Today sees the highlight of the UK social chess calendar with the annual Varsity match between the teams from Oxford and Cambridge Universities. It ranks as the oldest surviving fixture in the global chess community, as I pointed out in one of my first columns for TheArticle.
The match was originally proposed in 1853 by the great Victorian chess champion and polymath Howard Staunton, and his suggestion finally came to fruition in 1873. Apart from the war years, the match has been staged regularly ever since.
The Varsity match holds a particular fascination, since, as opposed to the Boat Race itself, or indeed the majority of competitions between Oxford and Cambridge, the emphasis is on brainpower, rather than muscle, and brainpower is meant to be the primary focus of universities. In a sense, therefore, Goethe’s dictum that chess is the touchstone of the intellect, assumes tangible form in the shape of the annual chess match.
The overall score is of course closely watched, with Cambridge so far leading by 59 wins to 56 with 22 drawn outcomes. It has become traditional that the dark blues and light blues carry out their cerebral battle in London’s Royal Automobile Club (RAC) in Pall Mall, London. Hostilities commence from noon today and spectators are welcome to watch the games and follow grandmaster commentary in an adjacent room. (It should be noted though, that the RAC maintains a smart dress code, hence jacket and tie are mandatory. No jeans or trainers allowed.)
The match hosts are Henry Mutkin, doyen of the Royal Automobile Club Chess Circle and former Oxford player, and Stephen Meyler, who currently presides over the club’s active chess life. Over the years many other eminent members of the British chess scene have become involved in the match, either as referees, arbiters, adjudicators, VIPs or players. The role of honour includes Daniel Johnson, our editor here at TheArticle, who has in the past been enlisted to open proceedings, British champions including Bob Wade, Harry Golombek, Bill Hartston, Peter Lee, John Nunn and myself.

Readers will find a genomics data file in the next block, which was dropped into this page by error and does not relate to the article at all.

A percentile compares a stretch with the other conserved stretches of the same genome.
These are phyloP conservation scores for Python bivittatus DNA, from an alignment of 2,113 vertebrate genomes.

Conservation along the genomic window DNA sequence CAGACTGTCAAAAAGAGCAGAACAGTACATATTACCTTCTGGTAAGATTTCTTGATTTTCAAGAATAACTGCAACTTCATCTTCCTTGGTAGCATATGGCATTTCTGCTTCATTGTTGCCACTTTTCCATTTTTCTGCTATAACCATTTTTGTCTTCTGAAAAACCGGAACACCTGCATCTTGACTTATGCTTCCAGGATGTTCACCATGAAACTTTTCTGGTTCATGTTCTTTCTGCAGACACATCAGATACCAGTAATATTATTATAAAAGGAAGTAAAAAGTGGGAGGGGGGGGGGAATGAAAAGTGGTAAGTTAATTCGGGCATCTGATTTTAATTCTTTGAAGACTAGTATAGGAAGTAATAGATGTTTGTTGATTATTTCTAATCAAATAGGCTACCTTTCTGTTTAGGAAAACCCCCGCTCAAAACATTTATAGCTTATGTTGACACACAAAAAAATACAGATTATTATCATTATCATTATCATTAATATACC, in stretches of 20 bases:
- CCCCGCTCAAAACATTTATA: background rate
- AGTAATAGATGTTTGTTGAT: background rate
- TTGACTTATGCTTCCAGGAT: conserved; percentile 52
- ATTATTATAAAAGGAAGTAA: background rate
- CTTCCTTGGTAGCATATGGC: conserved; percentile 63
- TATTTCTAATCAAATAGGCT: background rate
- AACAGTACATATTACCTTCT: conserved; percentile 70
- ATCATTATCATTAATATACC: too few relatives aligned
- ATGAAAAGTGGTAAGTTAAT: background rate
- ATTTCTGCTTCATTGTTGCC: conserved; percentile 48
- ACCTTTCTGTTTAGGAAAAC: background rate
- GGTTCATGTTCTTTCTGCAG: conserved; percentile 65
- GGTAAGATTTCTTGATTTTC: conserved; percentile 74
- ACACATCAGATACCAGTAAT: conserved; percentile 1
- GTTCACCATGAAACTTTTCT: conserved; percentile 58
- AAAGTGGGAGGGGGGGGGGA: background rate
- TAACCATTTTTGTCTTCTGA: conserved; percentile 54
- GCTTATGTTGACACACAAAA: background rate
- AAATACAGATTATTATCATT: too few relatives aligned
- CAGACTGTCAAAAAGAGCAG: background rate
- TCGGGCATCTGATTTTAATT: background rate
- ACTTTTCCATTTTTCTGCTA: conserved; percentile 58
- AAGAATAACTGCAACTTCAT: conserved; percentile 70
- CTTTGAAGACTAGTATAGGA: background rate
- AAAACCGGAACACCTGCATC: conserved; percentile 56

A most striking luminary was the world champion Wilhelm Steinitz, who reigned from 1866 to 1894. Steinitz acted as adjudicator early in the Varsity series and although of Austrian origin, was a noted denizen of the London chess scene, often to be seen in such popular chess haunts as Simpsons In The Strand, where a famous antique chess board and pieces still bear his name.
Apart from being World Chess Champion, for twenty-eight years according to his own count, and thus qualifying as one of the world’s leading intellectuals, I am also convinced that Steinitz acted as the physical inspiration for Sir Arthur Conan Doyle’s second most celebrated invention after Sherlock Holmes. Take, for example, this description of Doyle’s Professor Challenger from his novel, The Lost World, the forerunner of all the Jurassic Park style movies:
“His appearance made me gasp. I was prepared for something strange, but not for so overpowering a personality as this… his size… his imposing presence… his head was enormous… he had the face and beard which I associate with an Assyrian bull…”
Would Sir Arthur have seen Steinitz? Many contemporary photographs exist, but they could also have met at Simpsons-in-the-Strand, where both would have been lionised. The Simpsons’ chessboard, now in a place of honour at the top of the main staircase, proves the presence of Steinitz, on the hallowed chess turf of Simpsons, and we know too that Sir Arthur was well acquainted with Simpsons’ culinary delights. At the close, for example, of the classic short story The Dying Detective Holmes, having fasted for a lengthy period, proposes to Dr Watson that they repair to Simpsons for “something nutritious”.
Finally, to repeat my theme of last week, Royal Automobile Club Chess Chairman Stephen Meyler and Honorary President Henry Mutkin have taken the inspired step of inviting the Iranian arbiter Shohreh Bayat to officiate as a volunteer on the arbiting team which I wrote about last week.
This week’s game, a clash between Oxford, in the person of John Nunn from Oriel College, often said to be the youngest Oxford undergraduate since (Cardinal-to-be) Wolsey in 1520, and myself (Trinity College Cambridge).